Here's What You Need to Know About the COVID-19 Emergency Relief Bill

Is help on the way?

By Staff March 27, 2020

Image: Shutterstock

As the coronavirus crisis continues to paralyze our community and the U.S., help may be coming for some of us. Congress passed a $2 trillion stimulus package called the Coronavirus Aid, Relief and Economic Security (CARES) Act on Friday. The bill is now on its way to President Trump to sign. Congressman Vern Buchanan’s office broke down different parts of the package. Here’s what it could mean for you, your family, small and medium-sized business, hospitals, medical facilities and state and local governments.

Buchanan’s office says the CARES Act includes these measures:

  • $250 billion for direct cash payments to individuals and families with $1,200 per adult and $500 per child, reduced for individuals making more than $75,000 and couples making more than $150,000 and phased-out for individuals making more than $99,000 and couples making more than $198,000. Social Security recipients are eligible.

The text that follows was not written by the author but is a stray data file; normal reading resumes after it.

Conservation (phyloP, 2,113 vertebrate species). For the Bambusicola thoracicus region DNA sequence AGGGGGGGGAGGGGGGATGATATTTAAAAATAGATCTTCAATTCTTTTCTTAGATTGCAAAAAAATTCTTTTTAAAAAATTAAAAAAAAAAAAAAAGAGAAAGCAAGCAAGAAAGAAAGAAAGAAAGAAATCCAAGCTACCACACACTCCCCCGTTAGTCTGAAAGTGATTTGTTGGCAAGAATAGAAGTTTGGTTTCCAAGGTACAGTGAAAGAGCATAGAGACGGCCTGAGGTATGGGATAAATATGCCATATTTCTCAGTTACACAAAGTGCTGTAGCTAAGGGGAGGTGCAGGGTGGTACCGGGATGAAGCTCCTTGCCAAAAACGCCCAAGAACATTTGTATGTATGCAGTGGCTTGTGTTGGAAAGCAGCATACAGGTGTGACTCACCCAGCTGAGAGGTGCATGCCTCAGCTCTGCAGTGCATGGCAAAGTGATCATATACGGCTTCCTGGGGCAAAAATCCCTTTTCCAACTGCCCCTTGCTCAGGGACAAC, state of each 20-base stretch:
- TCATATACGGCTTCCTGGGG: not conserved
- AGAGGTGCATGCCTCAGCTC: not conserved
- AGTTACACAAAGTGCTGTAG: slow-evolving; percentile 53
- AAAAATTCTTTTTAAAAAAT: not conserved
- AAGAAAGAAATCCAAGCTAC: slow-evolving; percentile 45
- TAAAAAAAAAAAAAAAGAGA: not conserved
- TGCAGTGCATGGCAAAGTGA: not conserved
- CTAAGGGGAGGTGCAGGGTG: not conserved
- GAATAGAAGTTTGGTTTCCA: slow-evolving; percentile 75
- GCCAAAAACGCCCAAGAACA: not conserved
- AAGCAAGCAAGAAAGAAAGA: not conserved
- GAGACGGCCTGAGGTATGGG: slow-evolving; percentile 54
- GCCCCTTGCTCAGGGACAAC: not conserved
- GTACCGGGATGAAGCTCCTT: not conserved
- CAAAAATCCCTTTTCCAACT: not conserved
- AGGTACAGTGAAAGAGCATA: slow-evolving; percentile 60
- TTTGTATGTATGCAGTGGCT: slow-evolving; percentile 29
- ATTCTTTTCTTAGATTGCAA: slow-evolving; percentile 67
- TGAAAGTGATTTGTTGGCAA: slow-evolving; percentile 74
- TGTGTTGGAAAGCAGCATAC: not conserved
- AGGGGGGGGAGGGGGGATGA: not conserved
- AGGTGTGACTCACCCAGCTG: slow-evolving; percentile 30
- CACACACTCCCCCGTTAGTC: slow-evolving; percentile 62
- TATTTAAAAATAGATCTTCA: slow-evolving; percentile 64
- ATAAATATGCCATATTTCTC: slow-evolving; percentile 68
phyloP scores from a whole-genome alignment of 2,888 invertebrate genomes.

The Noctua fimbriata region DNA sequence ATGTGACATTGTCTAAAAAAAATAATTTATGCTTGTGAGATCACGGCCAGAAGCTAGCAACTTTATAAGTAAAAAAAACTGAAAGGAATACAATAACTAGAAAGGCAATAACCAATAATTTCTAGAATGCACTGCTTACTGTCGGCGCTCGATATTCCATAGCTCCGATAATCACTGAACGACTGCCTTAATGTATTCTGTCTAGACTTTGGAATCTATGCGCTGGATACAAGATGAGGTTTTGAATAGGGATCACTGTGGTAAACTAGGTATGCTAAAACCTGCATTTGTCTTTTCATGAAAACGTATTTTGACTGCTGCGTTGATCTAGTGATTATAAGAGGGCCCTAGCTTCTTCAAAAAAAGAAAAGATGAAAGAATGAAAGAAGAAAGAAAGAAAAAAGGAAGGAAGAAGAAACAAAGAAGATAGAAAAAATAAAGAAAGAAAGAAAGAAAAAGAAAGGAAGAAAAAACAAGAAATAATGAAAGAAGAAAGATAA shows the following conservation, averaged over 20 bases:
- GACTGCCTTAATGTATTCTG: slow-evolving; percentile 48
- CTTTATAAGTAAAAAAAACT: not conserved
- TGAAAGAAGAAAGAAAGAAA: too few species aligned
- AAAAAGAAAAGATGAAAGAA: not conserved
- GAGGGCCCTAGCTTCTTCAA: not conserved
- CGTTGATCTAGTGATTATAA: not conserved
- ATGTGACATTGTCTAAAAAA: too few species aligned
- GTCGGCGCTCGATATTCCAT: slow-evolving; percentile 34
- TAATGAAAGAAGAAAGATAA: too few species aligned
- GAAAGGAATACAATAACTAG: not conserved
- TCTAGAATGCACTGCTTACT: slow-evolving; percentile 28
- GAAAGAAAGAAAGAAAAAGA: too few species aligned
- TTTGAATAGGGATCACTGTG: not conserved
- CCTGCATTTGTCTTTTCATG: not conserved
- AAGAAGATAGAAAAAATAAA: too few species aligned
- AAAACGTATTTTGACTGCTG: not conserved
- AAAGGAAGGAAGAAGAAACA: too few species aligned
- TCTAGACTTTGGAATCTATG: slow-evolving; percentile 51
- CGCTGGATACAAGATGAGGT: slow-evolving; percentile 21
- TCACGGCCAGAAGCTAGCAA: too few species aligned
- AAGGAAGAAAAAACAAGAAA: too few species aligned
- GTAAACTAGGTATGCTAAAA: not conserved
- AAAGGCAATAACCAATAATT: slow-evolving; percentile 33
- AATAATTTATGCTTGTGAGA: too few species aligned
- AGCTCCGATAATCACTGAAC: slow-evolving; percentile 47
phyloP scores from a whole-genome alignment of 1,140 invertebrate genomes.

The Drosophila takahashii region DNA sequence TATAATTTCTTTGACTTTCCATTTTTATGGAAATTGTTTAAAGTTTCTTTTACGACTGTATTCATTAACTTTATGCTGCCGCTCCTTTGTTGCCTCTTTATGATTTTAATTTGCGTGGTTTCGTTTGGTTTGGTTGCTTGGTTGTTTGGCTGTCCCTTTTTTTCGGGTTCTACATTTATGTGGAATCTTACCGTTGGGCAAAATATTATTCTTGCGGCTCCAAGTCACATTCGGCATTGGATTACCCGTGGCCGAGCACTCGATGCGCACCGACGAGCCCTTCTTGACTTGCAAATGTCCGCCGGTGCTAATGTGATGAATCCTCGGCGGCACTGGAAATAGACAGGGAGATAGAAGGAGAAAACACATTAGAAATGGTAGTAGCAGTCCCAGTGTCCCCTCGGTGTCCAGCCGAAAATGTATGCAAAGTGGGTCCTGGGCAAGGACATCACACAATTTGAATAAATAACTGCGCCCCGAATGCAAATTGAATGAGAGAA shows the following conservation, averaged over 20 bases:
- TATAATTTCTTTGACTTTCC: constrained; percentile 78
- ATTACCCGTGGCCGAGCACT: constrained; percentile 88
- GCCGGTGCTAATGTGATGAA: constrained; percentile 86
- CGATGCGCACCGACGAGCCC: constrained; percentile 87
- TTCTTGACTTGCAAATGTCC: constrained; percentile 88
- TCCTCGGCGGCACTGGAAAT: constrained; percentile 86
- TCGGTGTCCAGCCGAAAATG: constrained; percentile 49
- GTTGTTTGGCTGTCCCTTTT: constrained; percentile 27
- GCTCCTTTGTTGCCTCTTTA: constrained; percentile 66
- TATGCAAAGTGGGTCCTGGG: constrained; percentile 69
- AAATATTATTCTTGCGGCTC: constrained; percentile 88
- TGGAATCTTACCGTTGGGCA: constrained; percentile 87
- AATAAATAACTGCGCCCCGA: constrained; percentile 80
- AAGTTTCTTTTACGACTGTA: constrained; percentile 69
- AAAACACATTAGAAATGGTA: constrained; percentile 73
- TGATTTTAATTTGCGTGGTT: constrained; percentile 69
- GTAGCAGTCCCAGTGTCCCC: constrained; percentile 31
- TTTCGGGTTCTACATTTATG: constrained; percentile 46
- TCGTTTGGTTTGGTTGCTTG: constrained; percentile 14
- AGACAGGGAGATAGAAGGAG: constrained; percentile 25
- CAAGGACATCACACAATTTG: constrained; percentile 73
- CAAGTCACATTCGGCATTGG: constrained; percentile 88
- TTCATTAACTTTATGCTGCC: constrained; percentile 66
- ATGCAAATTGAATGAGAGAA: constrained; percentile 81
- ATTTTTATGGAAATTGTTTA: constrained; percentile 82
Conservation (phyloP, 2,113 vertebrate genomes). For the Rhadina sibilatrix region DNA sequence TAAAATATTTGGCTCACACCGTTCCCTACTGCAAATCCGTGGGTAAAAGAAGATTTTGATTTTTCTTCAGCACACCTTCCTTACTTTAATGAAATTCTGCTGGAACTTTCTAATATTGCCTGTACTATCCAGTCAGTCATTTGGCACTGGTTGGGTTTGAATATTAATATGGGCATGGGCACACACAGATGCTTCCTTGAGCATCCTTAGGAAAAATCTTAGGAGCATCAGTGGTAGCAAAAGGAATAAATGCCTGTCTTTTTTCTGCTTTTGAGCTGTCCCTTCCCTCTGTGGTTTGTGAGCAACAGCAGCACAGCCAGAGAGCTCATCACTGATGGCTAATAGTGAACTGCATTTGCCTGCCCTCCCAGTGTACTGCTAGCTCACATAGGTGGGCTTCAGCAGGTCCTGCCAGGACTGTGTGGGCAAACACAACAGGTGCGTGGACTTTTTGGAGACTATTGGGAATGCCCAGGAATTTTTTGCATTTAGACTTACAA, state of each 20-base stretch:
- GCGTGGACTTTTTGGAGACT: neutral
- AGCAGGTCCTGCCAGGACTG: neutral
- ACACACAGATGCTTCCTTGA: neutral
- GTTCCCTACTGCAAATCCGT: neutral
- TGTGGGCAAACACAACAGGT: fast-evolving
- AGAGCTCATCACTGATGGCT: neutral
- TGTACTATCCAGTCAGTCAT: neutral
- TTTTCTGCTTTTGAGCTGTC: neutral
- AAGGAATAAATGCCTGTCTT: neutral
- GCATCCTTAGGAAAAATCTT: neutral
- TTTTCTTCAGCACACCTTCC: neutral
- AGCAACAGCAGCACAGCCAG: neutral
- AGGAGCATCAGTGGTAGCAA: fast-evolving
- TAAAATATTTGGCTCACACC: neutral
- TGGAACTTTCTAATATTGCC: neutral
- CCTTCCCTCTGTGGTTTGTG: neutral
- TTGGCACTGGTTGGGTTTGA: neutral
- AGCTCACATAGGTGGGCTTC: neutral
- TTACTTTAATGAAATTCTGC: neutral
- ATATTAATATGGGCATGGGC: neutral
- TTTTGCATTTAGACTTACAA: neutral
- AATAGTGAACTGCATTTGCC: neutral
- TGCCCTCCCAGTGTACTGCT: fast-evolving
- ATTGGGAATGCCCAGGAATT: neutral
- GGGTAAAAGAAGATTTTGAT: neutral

• $250 billion for enhanced unemployment insurance payments, with benefits for individuals increased by $600 per week for four months. Freelance workers, furloughed employees and independent contractors are all eligible for these benefits.
  • $365 billion for small business loans that will be completely forgiven if used to pay workers, provide benefits or cover rent.
  • $500 billion in loans for industries and businesses affected by the pandemic.
  • $130 billion for hospitals and medical facilities for COVID-19 related treatments, personnel and preparation costs as well as additional medical equipment and supplies.
  • $150 billion in direct assistance to state and local governments.
  • $30 billion in disaster relief funding.
  • Nearly $25 billion for the development of vaccines, therapies and diagnostics and additional funding for the Centers for Disease Control (CDC).
  • Waivers of early withdrawal penalties for Americans who take out up to $100,000 from qualified retirement accounts for coronavirus-related purposes.
  • $30 billion in emergency education funding.
  • A new employee retention tax credit for businesses that retain and pay their workers during the crisis.
  • An income tax exclusion for people who are receiving assistance from their employer to repay student loans.

Lots of questions remain about the details of this plan and how long it will take to get relief. We found a good Q & A at Hub for Help

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